Form and Content
The Black Pearl is Ramon Salazar’s first-person account of the events of the summer of his sixteenth year. He tells his tale in retrospect from the vantage point of his newfound wisdom and his newly acquired adulthood. Since his sixteenth birthday in July, he has been a partner in his family’s business. In a short time, he has learned to dive for pearls, has discovered an astounding treasure, and has emerged as a local celebrity. In only four months, however, he has also suffered the bullying of Gaspar Ruiz, the attacks of the Manta Diablo, the death of his father in a great storm, the theft of his treasure, threats to his life, and the challenge of becoming the breadwinner of his family. Ramon’s narrative recounts his education into the myths and repressions of his culture, his training in his profession, and his first efforts to construct his own identity and values.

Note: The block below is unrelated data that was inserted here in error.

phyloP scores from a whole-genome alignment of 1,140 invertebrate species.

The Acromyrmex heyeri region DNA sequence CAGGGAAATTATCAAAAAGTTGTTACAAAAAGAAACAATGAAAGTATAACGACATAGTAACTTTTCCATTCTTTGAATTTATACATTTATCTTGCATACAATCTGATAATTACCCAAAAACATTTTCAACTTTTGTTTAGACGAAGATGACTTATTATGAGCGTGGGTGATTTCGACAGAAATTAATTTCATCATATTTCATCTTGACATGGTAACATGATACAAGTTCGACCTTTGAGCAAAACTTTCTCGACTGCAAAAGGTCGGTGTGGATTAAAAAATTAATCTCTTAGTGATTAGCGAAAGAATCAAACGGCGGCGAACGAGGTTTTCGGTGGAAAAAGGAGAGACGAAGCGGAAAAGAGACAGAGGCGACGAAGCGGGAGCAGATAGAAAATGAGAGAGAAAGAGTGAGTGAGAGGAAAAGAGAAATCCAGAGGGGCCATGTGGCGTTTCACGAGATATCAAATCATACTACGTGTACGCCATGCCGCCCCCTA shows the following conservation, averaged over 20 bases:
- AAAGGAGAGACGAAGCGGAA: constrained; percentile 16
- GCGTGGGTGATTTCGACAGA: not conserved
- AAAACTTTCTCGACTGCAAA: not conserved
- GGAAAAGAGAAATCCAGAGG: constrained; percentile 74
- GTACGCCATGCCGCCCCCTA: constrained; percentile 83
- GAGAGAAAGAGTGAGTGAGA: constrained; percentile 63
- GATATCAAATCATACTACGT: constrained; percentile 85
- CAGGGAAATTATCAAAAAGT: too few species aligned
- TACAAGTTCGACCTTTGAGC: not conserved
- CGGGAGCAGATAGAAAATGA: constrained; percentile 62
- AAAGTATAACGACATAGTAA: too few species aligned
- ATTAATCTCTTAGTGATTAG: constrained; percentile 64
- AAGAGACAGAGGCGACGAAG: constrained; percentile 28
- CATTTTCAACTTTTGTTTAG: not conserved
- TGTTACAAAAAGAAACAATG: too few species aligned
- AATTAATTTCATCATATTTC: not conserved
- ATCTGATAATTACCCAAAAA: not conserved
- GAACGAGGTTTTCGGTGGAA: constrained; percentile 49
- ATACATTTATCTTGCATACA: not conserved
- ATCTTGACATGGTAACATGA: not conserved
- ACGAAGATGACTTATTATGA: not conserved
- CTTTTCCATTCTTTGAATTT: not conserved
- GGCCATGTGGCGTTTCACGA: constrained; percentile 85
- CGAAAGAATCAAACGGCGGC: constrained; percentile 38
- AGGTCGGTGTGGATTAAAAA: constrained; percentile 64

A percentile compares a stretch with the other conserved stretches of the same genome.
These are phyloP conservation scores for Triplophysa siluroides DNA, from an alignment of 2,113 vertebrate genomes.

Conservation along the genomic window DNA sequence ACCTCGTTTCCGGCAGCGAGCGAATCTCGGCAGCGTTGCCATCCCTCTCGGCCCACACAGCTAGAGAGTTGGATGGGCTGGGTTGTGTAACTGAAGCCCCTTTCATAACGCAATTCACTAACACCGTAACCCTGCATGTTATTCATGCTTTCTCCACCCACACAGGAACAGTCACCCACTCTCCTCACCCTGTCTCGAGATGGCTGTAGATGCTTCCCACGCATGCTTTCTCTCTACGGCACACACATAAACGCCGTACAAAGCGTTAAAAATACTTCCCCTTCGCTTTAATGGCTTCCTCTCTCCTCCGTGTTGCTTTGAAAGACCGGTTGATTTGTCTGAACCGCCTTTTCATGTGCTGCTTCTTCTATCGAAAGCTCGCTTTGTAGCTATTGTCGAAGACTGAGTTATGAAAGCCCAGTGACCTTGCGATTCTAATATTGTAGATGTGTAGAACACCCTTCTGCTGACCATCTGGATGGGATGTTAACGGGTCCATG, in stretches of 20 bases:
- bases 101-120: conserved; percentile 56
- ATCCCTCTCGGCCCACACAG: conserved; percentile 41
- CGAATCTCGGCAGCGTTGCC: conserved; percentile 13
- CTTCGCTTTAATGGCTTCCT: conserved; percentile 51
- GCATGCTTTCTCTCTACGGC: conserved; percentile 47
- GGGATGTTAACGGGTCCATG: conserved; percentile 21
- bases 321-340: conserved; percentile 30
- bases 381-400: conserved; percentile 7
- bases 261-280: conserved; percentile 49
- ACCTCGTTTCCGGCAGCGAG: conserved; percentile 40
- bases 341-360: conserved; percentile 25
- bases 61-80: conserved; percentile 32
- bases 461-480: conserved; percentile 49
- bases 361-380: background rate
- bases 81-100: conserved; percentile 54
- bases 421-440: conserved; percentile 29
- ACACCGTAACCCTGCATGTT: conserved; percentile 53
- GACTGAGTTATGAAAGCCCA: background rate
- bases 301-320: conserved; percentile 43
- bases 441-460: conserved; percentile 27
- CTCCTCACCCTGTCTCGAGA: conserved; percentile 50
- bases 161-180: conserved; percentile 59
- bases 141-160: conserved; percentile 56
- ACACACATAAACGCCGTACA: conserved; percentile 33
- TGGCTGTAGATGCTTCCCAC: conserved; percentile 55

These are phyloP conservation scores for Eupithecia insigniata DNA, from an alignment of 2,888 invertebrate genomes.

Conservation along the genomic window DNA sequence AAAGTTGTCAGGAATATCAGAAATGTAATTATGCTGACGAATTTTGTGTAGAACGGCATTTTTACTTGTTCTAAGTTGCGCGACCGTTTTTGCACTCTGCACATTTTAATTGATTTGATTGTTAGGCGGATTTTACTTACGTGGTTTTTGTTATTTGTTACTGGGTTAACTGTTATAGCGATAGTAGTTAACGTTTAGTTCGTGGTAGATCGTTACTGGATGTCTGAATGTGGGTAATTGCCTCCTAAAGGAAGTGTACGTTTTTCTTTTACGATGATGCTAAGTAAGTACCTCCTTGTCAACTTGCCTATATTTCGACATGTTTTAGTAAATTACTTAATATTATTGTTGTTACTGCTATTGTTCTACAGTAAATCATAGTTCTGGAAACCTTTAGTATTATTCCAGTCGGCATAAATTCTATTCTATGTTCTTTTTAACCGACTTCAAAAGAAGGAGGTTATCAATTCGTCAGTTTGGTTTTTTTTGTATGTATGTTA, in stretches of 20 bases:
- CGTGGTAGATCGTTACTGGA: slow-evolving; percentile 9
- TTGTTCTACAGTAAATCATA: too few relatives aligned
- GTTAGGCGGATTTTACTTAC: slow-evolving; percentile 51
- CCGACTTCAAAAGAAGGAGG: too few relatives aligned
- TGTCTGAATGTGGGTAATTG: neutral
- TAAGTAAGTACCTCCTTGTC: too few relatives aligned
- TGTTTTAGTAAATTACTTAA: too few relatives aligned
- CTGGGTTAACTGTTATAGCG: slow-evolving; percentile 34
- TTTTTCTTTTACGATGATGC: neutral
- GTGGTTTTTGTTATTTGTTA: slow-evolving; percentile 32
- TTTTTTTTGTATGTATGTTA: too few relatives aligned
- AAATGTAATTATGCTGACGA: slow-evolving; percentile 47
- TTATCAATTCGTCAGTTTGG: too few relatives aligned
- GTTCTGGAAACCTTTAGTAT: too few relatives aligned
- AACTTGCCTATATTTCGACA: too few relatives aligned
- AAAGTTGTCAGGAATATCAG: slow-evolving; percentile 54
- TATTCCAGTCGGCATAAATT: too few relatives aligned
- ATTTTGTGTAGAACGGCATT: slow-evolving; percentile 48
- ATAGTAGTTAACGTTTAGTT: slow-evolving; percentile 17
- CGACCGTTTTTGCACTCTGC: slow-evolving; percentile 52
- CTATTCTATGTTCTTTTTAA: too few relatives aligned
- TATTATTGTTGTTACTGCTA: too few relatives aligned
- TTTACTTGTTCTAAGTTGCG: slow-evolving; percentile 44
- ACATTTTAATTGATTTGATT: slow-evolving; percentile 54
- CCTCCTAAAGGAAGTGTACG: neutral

Once a child who smiled at his mother’s tales of the monster Manta Diablo, Ramon now gives an eyewitness account of both the terror and the beauty of the giant sea creature. The symbolism of the Manta Diablo—the largest of the devilfish, the manta ray—is made clear by an old priest’s tale of how the ancient manta was a land animal long ago cast into exile in the sea just as Lucifer, the enemy of humans and God, was cast out of heaven by the Archangel Michael. In his excursions into the realms of the tropical waters that provide his livelihood, Ramon symbolically delves into the mysterious realms of his unconscious being. Indeed, the ocean and its Manta Diablo offer travelers terror and death, but Ramon testifies to his discovery that the ocean and its awesome...
(The entire section is 677 words.)